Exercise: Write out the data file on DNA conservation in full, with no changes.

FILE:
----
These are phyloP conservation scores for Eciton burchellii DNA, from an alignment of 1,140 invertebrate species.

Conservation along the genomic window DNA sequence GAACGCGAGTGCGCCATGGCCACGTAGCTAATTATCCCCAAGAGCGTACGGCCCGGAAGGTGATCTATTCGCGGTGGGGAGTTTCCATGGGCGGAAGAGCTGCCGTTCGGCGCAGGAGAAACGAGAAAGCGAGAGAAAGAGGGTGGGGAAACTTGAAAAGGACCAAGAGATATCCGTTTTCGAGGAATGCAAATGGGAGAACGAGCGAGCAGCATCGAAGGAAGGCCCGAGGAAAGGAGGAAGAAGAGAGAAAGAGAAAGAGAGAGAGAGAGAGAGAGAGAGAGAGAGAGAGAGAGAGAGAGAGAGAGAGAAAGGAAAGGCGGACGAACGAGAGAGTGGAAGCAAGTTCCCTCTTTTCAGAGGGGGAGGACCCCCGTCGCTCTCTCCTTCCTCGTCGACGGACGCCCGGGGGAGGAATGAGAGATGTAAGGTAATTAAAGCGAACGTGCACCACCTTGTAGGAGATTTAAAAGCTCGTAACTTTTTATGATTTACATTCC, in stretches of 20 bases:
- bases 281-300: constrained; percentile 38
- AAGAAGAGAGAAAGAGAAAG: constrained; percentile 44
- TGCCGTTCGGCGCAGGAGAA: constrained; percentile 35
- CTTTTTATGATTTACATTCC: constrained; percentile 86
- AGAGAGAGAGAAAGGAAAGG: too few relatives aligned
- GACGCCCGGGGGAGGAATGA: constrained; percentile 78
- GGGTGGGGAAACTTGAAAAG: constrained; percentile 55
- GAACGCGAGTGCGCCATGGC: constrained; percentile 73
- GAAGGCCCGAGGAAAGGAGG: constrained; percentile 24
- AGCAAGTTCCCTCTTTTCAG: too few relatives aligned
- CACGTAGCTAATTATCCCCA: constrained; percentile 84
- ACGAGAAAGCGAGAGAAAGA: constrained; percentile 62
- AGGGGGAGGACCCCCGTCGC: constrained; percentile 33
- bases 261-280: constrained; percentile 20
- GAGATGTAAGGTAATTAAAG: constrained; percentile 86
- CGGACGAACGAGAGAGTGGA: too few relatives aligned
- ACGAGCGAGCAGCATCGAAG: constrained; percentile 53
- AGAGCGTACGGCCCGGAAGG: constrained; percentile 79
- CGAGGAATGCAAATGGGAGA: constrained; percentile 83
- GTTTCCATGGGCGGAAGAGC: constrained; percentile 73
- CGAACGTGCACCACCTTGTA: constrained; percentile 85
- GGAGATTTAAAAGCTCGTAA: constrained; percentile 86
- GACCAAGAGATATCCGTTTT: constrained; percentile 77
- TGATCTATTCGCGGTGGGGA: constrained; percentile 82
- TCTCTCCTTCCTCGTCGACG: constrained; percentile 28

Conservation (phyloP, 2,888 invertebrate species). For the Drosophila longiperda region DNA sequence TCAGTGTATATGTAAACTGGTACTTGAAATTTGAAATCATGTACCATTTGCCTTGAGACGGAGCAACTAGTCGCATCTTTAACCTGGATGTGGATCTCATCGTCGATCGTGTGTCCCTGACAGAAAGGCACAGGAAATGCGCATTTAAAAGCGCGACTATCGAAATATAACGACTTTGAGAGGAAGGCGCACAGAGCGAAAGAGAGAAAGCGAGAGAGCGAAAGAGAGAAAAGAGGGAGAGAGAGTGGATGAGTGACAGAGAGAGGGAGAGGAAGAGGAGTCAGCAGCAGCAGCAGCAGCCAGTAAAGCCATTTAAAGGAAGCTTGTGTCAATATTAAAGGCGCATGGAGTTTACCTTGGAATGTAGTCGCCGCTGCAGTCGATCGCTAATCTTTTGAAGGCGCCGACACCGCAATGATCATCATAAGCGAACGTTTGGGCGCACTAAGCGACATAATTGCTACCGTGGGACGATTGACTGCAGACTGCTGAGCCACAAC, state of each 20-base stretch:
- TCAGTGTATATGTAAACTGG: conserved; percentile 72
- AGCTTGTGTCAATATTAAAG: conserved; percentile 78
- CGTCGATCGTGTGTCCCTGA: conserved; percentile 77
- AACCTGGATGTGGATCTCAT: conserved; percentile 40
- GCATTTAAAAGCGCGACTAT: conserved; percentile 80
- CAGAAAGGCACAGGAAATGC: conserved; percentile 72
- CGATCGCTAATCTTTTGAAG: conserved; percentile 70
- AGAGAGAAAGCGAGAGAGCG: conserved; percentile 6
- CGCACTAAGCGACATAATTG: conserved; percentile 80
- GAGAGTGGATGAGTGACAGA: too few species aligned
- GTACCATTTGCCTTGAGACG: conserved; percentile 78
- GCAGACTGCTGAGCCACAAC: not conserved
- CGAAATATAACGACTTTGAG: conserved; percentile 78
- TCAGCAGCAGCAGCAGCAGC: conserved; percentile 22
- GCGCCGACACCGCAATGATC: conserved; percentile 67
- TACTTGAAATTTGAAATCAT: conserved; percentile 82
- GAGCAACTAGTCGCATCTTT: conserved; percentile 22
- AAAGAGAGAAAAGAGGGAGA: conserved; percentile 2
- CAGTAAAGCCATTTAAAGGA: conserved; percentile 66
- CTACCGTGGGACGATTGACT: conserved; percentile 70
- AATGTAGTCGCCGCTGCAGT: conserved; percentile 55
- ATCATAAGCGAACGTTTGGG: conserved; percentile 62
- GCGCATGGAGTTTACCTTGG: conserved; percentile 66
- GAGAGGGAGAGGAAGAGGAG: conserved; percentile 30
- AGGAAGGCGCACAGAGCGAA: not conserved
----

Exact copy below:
These are phyloP conservation scores for Eciton burchellii DNA, from an alignment of 1,140 invertebrate species.

Conservation along the genomic window DNA sequence GAACGCGAGTGCGCCATGGCCACGTAGCTAATTATCCCCAAGAGCGTACGGCCCGGAAGGTGATCTATTCGCGGTGGGGAGTTTCCATGGGCGGAAGAGCTGCCGTTCGGCGCAGGAGAAACGAGAAAGCGAGAGAAAGAGGGTGGGGAAACTTGAAAAGGACCAAGAGATATCCGTTTTCGAGGAATGCAAATGGGAGAACGAGCGAGCAGCATCGAAGGAAGGCCCGAGGAAAGGAGGAAGAAGAGAGAAAGAGAAAGAGAGAGAGAGAGAGAGAGAGAGAGAGAGAGAGAGAGAGAGAGAGAGAGAGAAAGGAAAGGCGGACGAACGAGAGAGTGGAAGCAAGTTCCCTCTTTTCAGAGGGGGAGGACCCCCGTCGCTCTCTCCTTCCTCGTCGACGGACGCCCGGGGGAGGAATGAGAGATGTAAGGTAATTAAAGCGAACGTGCACCACCTTGTAGGAGATTTAAAAGCTCGTAACTTTTTATGATTTACATTCC, in stretches of 20 bases:
- bases 281-300: constrained; percentile 38
- AAGAAGAGAGAAAGAGAAAG: constrained; percentile 44
- TGCCGTTCGGCGCAGGAGAA: constrained; percentile 35
- CTTTTTATGATTTACATTCC: constrained; percentile 86
- AGAGAGAGAGAAAGGAAAGG: too few relatives aligned
- GACGCCCGGGGGAGGAATGA: constrained; percentile 78
- GGGTGGGGAAACTTGAAAAG: constrained; percentile 55
- GAACGCGAGTGCGCCATGGC: constrained; percentile 73
- GAAGGCCCGAGGAAAGGAGG: constrained; percentile 24
- AGCAAGTTCCCTCTTTTCAG: too few relatives aligned
- CACGTAGCTAATTATCCCCA: constrained; percentile 84
- ACGAGAAAGCGAGAGAAAGA: constrained; percentile 62
- AGGGGGAGGACCCCCGTCGC: constrained; percentile 33
- bases 261-280: constrained; percentile 20
- GAGATGTAAGGTAATTAAAG: constrained; percentile 86
- CGGACGAACGAGAGAGTGGA: too few relatives aligned
- ACGAGCGAGCAGCATCGAAG: constrained; percentile 53
- AGAGCGTACGGCCCGGAAGG: constrained; percentile 79
- CGAGGAATGCAAATGGGAGA: constrained; percentile 83
- GTTTCCATGGGCGGAAGAGC: constrained; percentile 73
- CGAACGTGCACCACCTTGTA: constrained; percentile 85
- GGAGATTTAAAAGCTCGTAA: constrained; percentile 86
- GACCAAGAGATATCCGTTTT: constrained; percentile 77
- TGATCTATTCGCGGTGGGGA: constrained; percentile 82
- TCTCTCCTTCCTCGTCGACG: constrained; percentile 28

Conservation (phyloP, 2,888 invertebrate species). For the Drosophila longiperda region DNA sequence TCAGTGTATATGTAAACTGGTACTTGAAATTTGAAATCATGTACCATTTGCCTTGAGACGGAGCAACTAGTCGCATCTTTAACCTGGATGTGGATCTCATCGTCGATCGTGTGTCCCTGACAGAAAGGCACAGGAAATGCGCATTTAAAAGCGCGACTATCGAAATATAACGACTTTGAGAGGAAGGCGCACAGAGCGAAAGAGAGAAAGCGAGAGAGCGAAAGAGAGAAAAGAGGGAGAGAGAGTGGATGAGTGACAGAGAGAGGGAGAGGAAGAGGAGTCAGCAGCAGCAGCAGCAGCCAGTAAAGCCATTTAAAGGAAGCTTGTGTCAATATTAAAGGCGCATGGAGTTTACCTTGGAATGTAGTCGCCGCTGCAGTCGATCGCTAATCTTTTGAAGGCGCCGACACCGCAATGATCATCATAAGCGAACGTTTGGGCGCACTAAGCGACATAATTGCTACCGTGGGACGATTGACTGCAGACTGCTGAGCCACAAC, state of each 20-base stretch:
- TCAGTGTATATGTAAACTGG: conserved; percentile 72
- AGCTTGTGTCAATATTAAAG: conserved; percentile 78
- CGTCGATCGTGTGTCCCTGA: conserved; percentile 77
- AACCTGGATGTGGATCTCAT: conserved; percentile 40
- GCATTTAAAAGCGCGACTAT: conserved; percentile 80
- CAGAAAGGCACAGGAAATGC: conserved; percentile 72
- CGATCGCTAATCTTTTGAAG: conserved; percentile 70
- AGAGAGAAAGCGAGAGAGCG: conserved; percentile 6
- CGCACTAAGCGACATAATTG: conserved; percentile 80
- GAGAGTGGATGAGTGACAGA: too few species aligned
- GTACCATTTGCCTTGAGACG: conserved; percentile 78
- GCAGACTGCTGAGCCACAAC: not conserved
- CGAAATATAACGACTTTGAG: conserved; percentile 78
- TCAGCAGCAGCAGCAGCAGC: conserved; percentile 22
- GCGCCGACACCGCAATGATC: conserved; percentile 67
- TACTTGAAATTTGAAATCAT: conserved; percentile 82
- GAGCAACTAGTCGCATCTTT: conserved; percentile 22
- AAAGAGAGAAAAGAGGGAGA: conserved; percentile 2
- CAGTAAAGCCATTTAAAGGA: conserved; percentile 66
- CTACCGTGGGACGATTGACT: conserved; percentile 70
- AATGTAGTCGCCGCTGCAGT: conserved; percentile 55
- ATCATAAGCGAACGTTTGGG: conserved; percentile 62
- GCGCATGGAGTTTACCTTGG: conserved; percentile 66
- GAGAGGGAGAGGAAGAGGAG: conserved; percentile 30
- AGGAAGGCGCACAGAGCGAA: not conserved